Here hang the bones of the unknown. Insect wings dangle down and twirl slightly in the breeze of an opened backdoor. Ribcage constructions rest on the tops of antique tables. This is not an artist’s studio, this is the laboratory of some insane alchemist. Natural forms are dissected and remade unnatural. Grasshopper segments are fused to human legs, a spectrum of thread stands ready to be sewn, a crisp, dead frog rests face down in a jar, dried cacti are tacked to a wall, the carapaces of beetles and black widows are pinned down, and books full of collected curiosities are scattered about, revealing the work of a keen and inquisitive observer.
On some suburban corner, lost inside the 1604 loop, is a nondescript building with many past lives. It was once a fire station, once a search center for a missing child, once a DEA headquarters. The place runs rampant with invisible memories. Now it is the studio of artist Jayne Lawrence. Trained at the Colorado Institute of Art, San Antonio Art Institute, and the University of Texas at San Antonio, she is the co-founder of the renowned alternative art gallery, cactus bra Space, and a longtime fixture in the San Antonio art world. As we tour her studio, Lawrence is in constant motion, always fluid. The camera struggles to capture her wild gestures and laughter.
We continue on through corridors. Her art hides in every nook of the studio: human arms and legs jut out of the body of a giant, bicep-boasting banana, flowers and vines sprout from the top of a jester’s torso, and lemons pucker their lips. This newer work, for her upcoming Sala Diaz show, is more sinister, the whimsy stripped off in favor of the skeletal architecture beneath. Skin is peeled away, insects are crushed and scattered about, and roots or tendons, sometimes both, are spread across stark, white paper. I ask what fascinates her about architecture, insects, and human limbs. “Architecture is a snapshot of who we are. It is time, location, dwelling and culture,” she says. “Insects represent ‘the other,’ that which is like us but not us, alien, foreign, or different. They are repulsive and attractive. They are beautiful, intricate, and complex.”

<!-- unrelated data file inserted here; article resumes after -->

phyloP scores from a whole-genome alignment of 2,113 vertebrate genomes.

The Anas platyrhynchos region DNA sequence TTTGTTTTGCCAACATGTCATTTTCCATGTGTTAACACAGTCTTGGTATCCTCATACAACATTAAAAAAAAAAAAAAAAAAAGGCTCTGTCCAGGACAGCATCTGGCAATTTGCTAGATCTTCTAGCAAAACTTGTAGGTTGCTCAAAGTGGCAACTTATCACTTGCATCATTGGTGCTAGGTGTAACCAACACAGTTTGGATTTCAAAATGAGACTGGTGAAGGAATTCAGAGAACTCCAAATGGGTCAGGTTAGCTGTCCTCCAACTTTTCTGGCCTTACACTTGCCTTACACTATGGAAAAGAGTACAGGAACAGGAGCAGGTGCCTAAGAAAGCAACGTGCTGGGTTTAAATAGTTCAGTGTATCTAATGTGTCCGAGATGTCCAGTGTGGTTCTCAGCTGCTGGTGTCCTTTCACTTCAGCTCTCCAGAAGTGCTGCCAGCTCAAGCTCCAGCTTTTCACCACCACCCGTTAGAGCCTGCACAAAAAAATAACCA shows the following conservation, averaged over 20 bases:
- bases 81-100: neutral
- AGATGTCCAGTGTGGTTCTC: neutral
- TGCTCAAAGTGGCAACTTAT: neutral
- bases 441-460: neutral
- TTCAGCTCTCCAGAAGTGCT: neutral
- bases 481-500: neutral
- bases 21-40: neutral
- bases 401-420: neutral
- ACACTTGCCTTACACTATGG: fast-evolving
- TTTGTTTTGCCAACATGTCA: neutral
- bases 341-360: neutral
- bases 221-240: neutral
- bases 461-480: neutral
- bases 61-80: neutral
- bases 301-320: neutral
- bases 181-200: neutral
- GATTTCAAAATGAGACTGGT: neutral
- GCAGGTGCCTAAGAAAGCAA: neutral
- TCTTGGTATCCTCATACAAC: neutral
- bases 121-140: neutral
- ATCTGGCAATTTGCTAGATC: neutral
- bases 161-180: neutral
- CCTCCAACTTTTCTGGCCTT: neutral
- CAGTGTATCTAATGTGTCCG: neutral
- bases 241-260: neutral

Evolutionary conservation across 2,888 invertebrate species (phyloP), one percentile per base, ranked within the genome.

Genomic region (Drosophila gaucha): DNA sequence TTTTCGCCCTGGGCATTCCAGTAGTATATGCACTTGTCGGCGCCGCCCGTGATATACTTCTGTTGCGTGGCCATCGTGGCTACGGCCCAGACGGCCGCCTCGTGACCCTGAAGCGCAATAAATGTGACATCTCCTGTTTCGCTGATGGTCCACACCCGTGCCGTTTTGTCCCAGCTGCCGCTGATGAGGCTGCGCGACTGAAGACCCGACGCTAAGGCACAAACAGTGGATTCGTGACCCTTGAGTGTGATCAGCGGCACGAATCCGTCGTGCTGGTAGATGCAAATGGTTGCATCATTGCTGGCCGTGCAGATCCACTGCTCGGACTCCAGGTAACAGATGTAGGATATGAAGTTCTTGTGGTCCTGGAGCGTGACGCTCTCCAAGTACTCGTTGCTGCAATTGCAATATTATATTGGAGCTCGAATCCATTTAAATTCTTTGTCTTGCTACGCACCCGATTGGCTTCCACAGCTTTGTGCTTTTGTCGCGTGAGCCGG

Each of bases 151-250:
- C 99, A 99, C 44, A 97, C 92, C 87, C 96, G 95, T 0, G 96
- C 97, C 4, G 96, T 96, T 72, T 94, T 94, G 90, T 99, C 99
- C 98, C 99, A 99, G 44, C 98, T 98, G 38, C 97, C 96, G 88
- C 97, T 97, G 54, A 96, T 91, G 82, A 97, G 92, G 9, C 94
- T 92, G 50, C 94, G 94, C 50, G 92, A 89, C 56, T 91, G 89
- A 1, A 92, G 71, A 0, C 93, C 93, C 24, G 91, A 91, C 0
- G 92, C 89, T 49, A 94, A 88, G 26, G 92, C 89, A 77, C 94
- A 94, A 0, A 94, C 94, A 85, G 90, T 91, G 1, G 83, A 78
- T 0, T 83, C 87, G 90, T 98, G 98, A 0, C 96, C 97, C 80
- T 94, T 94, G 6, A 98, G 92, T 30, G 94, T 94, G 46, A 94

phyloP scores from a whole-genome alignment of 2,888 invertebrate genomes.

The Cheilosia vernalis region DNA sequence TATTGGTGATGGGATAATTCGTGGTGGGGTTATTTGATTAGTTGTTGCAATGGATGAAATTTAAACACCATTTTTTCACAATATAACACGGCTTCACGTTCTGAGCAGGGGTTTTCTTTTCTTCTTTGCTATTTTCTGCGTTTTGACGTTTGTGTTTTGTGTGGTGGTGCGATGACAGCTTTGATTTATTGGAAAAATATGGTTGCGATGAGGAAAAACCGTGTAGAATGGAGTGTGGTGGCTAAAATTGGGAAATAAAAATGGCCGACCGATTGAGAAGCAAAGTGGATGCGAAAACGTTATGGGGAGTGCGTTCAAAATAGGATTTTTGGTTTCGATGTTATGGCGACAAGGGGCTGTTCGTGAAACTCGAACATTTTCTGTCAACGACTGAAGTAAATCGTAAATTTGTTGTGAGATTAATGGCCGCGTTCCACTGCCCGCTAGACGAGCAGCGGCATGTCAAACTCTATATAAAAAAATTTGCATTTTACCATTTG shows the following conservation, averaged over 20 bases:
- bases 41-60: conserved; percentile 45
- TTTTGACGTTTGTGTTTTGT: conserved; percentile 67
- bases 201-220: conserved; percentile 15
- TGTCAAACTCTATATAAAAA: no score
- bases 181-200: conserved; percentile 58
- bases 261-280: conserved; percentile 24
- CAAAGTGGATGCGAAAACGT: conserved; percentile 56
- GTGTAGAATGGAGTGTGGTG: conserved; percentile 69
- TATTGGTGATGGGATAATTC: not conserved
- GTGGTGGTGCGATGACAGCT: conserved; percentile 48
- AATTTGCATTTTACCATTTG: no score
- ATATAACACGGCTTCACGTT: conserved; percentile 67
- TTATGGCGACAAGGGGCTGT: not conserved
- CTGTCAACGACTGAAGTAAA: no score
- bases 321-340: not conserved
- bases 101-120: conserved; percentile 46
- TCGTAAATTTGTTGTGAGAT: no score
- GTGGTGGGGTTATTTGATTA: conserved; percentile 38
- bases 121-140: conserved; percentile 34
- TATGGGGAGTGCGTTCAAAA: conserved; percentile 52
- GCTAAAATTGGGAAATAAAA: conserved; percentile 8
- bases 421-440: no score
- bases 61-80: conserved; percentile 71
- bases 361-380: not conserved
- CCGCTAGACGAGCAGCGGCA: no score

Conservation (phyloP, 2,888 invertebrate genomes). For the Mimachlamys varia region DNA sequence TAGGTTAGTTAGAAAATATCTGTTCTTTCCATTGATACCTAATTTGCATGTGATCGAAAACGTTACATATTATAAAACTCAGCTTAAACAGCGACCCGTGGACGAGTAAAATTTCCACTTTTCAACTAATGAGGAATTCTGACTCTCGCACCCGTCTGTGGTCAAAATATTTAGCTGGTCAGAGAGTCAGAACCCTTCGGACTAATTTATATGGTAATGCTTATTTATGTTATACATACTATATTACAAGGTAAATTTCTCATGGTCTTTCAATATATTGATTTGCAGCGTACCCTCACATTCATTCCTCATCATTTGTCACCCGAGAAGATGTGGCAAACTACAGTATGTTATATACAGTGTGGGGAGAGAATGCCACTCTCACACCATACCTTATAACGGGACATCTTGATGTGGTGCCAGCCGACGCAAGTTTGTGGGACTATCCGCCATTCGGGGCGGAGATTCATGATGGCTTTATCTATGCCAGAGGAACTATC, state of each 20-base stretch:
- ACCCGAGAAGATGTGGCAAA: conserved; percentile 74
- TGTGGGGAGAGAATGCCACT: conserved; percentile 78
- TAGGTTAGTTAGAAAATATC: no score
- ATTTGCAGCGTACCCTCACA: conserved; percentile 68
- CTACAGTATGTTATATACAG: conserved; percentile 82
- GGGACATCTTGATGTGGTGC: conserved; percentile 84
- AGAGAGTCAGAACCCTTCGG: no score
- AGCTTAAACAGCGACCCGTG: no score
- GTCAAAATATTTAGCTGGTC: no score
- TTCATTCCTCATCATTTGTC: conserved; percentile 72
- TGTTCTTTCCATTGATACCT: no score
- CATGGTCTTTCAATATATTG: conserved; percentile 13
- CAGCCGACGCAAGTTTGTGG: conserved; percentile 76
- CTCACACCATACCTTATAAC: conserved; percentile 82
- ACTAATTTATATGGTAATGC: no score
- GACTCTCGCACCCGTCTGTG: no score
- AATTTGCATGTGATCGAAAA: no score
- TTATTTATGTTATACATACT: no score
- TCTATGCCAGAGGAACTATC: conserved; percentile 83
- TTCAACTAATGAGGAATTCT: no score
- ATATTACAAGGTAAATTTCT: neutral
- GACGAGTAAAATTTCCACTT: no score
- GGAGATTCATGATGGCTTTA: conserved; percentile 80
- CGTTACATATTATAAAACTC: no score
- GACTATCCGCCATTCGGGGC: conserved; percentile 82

“Why use human limbs instead of faces?” I inquire.
“A human face would create a one-on-one relationship,” she says. “We are accustomed to the idea of self, oneness, the individual. It is not the same for the insect. One can represent the group.”
A few days pass and a skeleton is constructed, bound for Sala Diaz. It sits in the center of the room, squatting on a stack of books, like some mythological horror with a frog body, butterfly wings, mandibles, and human legs. It is coming together, but in no truly identifiable way. Partially painted the yellow of paper left too long in the sun and fading into a subtle, bruise-like purple, it is striking in its strangeness. There is no one place to focus. The eyes must trace around the work to take in the entirety.
Made of almost 50 pieces, the blue foam is cut, fitted, sanded, coated with polymer, re-sanded, primed, and finally painted. And today Lawrence and her studio mate, Katherine Pickens, must deal with a small disaster: one of the pieces has been glued upside down, throwing the entire structure into disarray. It needs to be cut out, and possibly repaired or replaced. A smaller mockup rests on an antique sewing table. They look to it as a sort of map, but they are building a house of cards with much larger, heavier cards now. Things need to change. The structural integrity is questionable. “The butterfly here, the mandible here, the frog here…” Lawrence says, pointing, as she and Pickens step in slow circles, careful to not trip over the delicately long insect legs. They build, adjust, move, flip, tilt, and replace, until eventually the pieces fit into their proper place, and they find the correct equilibrium.
Lawrence slowly exhales. There are many more battles to come, but for now, the fight is over. I ask her what she wants the viewer to take away after experiencing her art. “I’d like for them to see something they couldn’t have imagined and leave the gallery looking,” she replies.
Later, at home, I’m scratching insect bites when the exterminator arrives. He moves about the house, spraying his silent death into every crack and corner. Outside, he soaks the anthills and hornet nests. I’ve been dreaming about black widows and the architecture of insects.
Opening reception 7-11pm Fri, May 10
On view by appointment through June 16
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